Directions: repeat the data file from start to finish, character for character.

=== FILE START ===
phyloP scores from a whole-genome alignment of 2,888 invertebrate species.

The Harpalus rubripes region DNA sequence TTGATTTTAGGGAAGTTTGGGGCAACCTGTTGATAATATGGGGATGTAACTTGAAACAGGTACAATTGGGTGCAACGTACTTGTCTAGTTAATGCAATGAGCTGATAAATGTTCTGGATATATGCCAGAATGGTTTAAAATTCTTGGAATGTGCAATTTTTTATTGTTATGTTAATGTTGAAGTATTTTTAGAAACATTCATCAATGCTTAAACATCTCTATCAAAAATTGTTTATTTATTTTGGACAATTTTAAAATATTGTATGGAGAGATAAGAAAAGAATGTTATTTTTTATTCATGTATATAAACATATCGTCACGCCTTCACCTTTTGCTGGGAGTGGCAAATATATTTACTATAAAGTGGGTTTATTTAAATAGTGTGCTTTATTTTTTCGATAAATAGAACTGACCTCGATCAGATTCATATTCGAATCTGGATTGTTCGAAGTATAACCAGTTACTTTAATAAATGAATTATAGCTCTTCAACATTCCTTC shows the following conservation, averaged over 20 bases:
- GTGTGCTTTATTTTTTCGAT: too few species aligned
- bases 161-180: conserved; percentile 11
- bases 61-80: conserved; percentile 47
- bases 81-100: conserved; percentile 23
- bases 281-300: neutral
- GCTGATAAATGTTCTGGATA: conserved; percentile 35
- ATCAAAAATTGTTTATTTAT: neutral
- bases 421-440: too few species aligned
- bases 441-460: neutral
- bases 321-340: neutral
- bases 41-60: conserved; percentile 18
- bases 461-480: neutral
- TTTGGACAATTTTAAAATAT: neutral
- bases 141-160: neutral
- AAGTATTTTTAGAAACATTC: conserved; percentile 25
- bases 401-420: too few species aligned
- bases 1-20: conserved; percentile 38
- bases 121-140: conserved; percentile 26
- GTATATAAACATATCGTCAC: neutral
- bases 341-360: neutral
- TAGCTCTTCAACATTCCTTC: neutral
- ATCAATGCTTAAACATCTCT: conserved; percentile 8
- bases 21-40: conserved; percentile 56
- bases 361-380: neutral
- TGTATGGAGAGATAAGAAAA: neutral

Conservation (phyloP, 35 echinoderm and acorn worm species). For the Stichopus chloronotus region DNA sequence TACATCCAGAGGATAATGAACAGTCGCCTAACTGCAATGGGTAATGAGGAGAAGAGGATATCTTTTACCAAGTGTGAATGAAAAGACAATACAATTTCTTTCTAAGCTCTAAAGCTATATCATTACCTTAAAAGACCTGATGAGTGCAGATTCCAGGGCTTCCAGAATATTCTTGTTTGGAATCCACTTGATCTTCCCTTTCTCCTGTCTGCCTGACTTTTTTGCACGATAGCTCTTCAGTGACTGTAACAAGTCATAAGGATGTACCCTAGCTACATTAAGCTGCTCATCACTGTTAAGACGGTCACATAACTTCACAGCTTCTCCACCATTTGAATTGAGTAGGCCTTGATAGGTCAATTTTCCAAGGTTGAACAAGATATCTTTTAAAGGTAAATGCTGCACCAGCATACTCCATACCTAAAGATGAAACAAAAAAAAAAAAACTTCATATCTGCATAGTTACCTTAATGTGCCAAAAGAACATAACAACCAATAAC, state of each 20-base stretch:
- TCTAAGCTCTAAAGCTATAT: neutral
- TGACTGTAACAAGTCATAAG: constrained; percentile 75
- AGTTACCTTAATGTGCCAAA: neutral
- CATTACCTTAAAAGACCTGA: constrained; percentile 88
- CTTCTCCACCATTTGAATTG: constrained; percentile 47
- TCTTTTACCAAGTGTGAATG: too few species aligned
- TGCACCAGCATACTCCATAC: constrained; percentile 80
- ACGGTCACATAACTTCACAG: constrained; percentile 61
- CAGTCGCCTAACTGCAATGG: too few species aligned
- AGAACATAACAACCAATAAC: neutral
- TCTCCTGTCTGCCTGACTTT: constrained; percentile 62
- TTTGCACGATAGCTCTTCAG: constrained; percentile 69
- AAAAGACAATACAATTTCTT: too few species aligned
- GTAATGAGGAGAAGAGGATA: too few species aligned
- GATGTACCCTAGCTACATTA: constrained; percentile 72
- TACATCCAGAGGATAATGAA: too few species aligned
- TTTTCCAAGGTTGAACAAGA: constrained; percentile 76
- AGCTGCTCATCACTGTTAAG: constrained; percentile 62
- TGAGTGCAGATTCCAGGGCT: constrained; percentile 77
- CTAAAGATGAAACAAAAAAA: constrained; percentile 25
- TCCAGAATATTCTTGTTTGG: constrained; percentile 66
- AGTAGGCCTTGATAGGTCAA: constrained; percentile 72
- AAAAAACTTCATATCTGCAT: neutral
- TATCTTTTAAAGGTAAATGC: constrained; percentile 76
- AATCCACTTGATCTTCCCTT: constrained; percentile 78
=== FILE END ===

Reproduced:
phyloP scores from a whole-genome alignment of 2,888 invertebrate species.

The Harpalus rubripes region DNA sequence TTGATTTTAGGGAAGTTTGGGGCAACCTGTTGATAATATGGGGATGTAACTTGAAACAGGTACAATTGGGTGCAACGTACTTGTCTAGTTAATGCAATGAGCTGATAAATGTTCTGGATATATGCCAGAATGGTTTAAAATTCTTGGAATGTGCAATTTTTTATTGTTATGTTAATGTTGAAGTATTTTTAGAAACATTCATCAATGCTTAAACATCTCTATCAAAAATTGTTTATTTATTTTGGACAATTTTAAAATATTGTATGGAGAGATAAGAAAAGAATGTTATTTTTTATTCATGTATATAAACATATCGTCACGCCTTCACCTTTTGCTGGGAGTGGCAAATATATTTACTATAAAGTGGGTTTATTTAAATAGTGTGCTTTATTTTTTCGATAAATAGAACTGACCTCGATCAGATTCATATTCGAATCTGGATTGTTCGAAGTATAACCAGTTACTTTAATAAATGAATTATAGCTCTTCAACATTCCTTC shows the following conservation, averaged over 20 bases:
- GTGTGCTTTATTTTTTCGAT: too few species aligned
- bases 161-180: conserved; percentile 11
- bases 61-80: conserved; percentile 47
- bases 81-100: conserved; percentile 23
- bases 281-300: neutral
- GCTGATAAATGTTCTGGATA: conserved; percentile 35
- ATCAAAAATTGTTTATTTAT: neutral
- bases 421-440: too few species aligned
- bases 441-460: neutral
- bases 321-340: neutral
- bases 41-60: conserved; percentile 18
- bases 461-480: neutral
- TTTGGACAATTTTAAAATAT: neutral
- bases 141-160: neutral
- AAGTATTTTTAGAAACATTC: conserved; percentile 25
- bases 401-420: too few species aligned
- bases 1-20: conserved; percentile 38
- bases 121-140: conserved; percentile 26
- GTATATAAACATATCGTCAC: neutral
- bases 341-360: neutral
- TAGCTCTTCAACATTCCTTC: neutral
- ATCAATGCTTAAACATCTCT: conserved; percentile 8
- bases 21-40: conserved; percentile 56
- bases 361-380: neutral
- TGTATGGAGAGATAAGAAAA: neutral

Conservation (phyloP, 35 echinoderm and acorn worm species). For the Stichopus chloronotus region DNA sequence TACATCCAGAGGATAATGAACAGTCGCCTAACTGCAATGGGTAATGAGGAGAAGAGGATATCTTTTACCAAGTGTGAATGAAAAGACAATACAATTTCTTTCTAAGCTCTAAAGCTATATCATTACCTTAAAAGACCTGATGAGTGCAGATTCCAGGGCTTCCAGAATATTCTTGTTTGGAATCCACTTGATCTTCCCTTTCTCCTGTCTGCCTGACTTTTTTGCACGATAGCTCTTCAGTGACTGTAACAAGTCATAAGGATGTACCCTAGCTACATTAAGCTGCTCATCACTGTTAAGACGGTCACATAACTTCACAGCTTCTCCACCATTTGAATTGAGTAGGCCTTGATAGGTCAATTTTCCAAGGTTGAACAAGATATCTTTTAAAGGTAAATGCTGCACCAGCATACTCCATACCTAAAGATGAAACAAAAAAAAAAAAACTTCATATCTGCATAGTTACCTTAATGTGCCAAAAGAACATAACAACCAATAAC, state of each 20-base stretch:
- TCTAAGCTCTAAAGCTATAT: neutral
- TGACTGTAACAAGTCATAAG: constrained; percentile 75
- AGTTACCTTAATGTGCCAAA: neutral
- CATTACCTTAAAAGACCTGA: constrained; percentile 88
- CTTCTCCACCATTTGAATTG: constrained; percentile 47
- TCTTTTACCAAGTGTGAATG: too few species aligned
- TGCACCAGCATACTCCATAC: constrained; percentile 80
- ACGGTCACATAACTTCACAG: constrained; percentile 61
- CAGTCGCCTAACTGCAATGG: too few species aligned
- AGAACATAACAACCAATAAC: neutral
- TCTCCTGTCTGCCTGACTTT: constrained; percentile 62
- TTTGCACGATAGCTCTTCAG: constrained; percentile 69
- AAAAGACAATACAATTTCTT: too few species aligned
- GTAATGAGGAGAAGAGGATA: too few species aligned
- GATGTACCCTAGCTACATTA: constrained; percentile 72
- TACATCCAGAGGATAATGAA: too few species aligned
- TTTTCCAAGGTTGAACAAGA: constrained; percentile 76
- AGCTGCTCATCACTGTTAAG: constrained; percentile 62
- TGAGTGCAGATTCCAGGGCT: constrained; percentile 77
- CTAAAGATGAAACAAAAAAA: constrained; percentile 25
- TCCAGAATATTCTTGTTTGG: constrained; percentile 66
- AGTAGGCCTTGATAGGTCAA: constrained; percentile 72
- AAAAAACTTCATATCTGCAT: neutral
- TATCTTTTAAAGGTAAATGC: constrained; percentile 76
- AATCCACTTGATCTTCCCTT: constrained; percentile 78